Skip Navigation
FREE: Federal Resources for Educational Excellence - Teaching and Learning Resources From Federal Agencies

Subject Map
U.S. History Topics
Business & Work
Business (30)
Careers (20)
Economics (12)
Entrepreneurship (15)
Labor (12)
Ethnic Groups
African Americans (69)
Asian Americans (11)
Hispanic Americans (8)
Native Americans (34)
Famous People
Explorers (31)
Inventors (38)
Leaders (24)
Scientists (12)
Others (25)
Congress (12)
Courts (14)
Elections (10)
Military (9)
Presidents (74)
U.S. Constitution (27)
Other (37)
Civil Rights (48)
Immigration & Migration (28)
Transportation (27)
Women's History (40)
States & Regions
California (29)
Massachusetts (16)
Midwest (26)
New Mexico (10)
New York (17)
Northeast (18)
Pennsylvania (18)
South (41)
Virginia (21)
West (46)
Others (7)
American Revolution (18)
Civil War (49)
World War I (17)
World War II (28)
Other Wars (31)
Other History & Soc Studies
Anthropology (13)
Geography (27)
Natural Disasters (12)
Religion & Society (18)
Slavery (25)
Other Resources (66)
What's New

U.S. History Topics » Famous People » Inventors

See Featured 38 Resources
Papers of Thomas Edison seeks to organize and publish a select edition of the inventor's papers. Visitors can learn about Edison's life, search the Edison Papers database, and look at the patents he received...  (Rutgers University, supported by National Endowment for the Humanities)
The Alexander Graham Bell Family Papers, 1862-1939 contains correspondence, scientific notebooks, journals, blueprints, articles, and photographs documenting the invention of the telephone, his involvement in the first telephone...  (Library of Congress)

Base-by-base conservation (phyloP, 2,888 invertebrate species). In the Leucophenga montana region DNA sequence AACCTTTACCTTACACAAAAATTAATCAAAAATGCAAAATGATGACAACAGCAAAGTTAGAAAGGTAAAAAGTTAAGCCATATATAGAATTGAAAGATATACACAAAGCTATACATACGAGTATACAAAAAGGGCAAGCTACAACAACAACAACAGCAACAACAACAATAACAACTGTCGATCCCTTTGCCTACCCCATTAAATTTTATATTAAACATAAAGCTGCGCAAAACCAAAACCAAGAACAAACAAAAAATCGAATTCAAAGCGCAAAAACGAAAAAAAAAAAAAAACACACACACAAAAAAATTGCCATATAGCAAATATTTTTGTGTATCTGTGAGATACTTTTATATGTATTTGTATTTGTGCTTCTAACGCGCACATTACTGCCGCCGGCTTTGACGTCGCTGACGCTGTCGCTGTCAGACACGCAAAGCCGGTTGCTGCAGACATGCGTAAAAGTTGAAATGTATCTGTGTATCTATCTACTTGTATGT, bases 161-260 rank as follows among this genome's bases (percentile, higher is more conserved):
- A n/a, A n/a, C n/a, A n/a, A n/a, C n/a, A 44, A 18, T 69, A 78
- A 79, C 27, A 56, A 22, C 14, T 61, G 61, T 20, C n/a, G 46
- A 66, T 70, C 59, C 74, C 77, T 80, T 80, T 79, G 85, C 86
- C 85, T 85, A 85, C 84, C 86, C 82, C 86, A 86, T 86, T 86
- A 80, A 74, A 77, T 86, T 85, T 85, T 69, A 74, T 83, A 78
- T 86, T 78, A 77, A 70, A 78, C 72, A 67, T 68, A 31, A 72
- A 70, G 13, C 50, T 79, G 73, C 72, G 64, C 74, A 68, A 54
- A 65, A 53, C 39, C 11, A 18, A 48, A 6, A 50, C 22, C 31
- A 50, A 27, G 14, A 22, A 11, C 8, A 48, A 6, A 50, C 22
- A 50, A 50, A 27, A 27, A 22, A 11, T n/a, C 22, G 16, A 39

Invention Factory: Thomas Edison is a curriculum-oriented guide to the work and laboratories of the great American inventor. The site contains photographs, maps, and readings about the laboratories and the process of...  (National Park Service, Teaching with Historic Places)
A Science Odyssey highlights some the most spectacular discoveries in science and technology during the 20th century. The site includes an Educator's Guide with activities, discussion questions, and...  (WGBH, supported by National Science Foundation)
R. Buckminster Fuller: Thinking Out Loud is a spinoff from the PBS series about the architect, designer, engineer, poet, philosopher, author, and global iconoclast, best known for the geodesic dome...  (WNET, supported by National Endowment for the Humanities)
Decades of Discovery describes 100 important discoveries in energy sciences, nuclear and plasma physics, advanced computing research, and biological and environmental research. Topics include the world's...  (Department of Energy)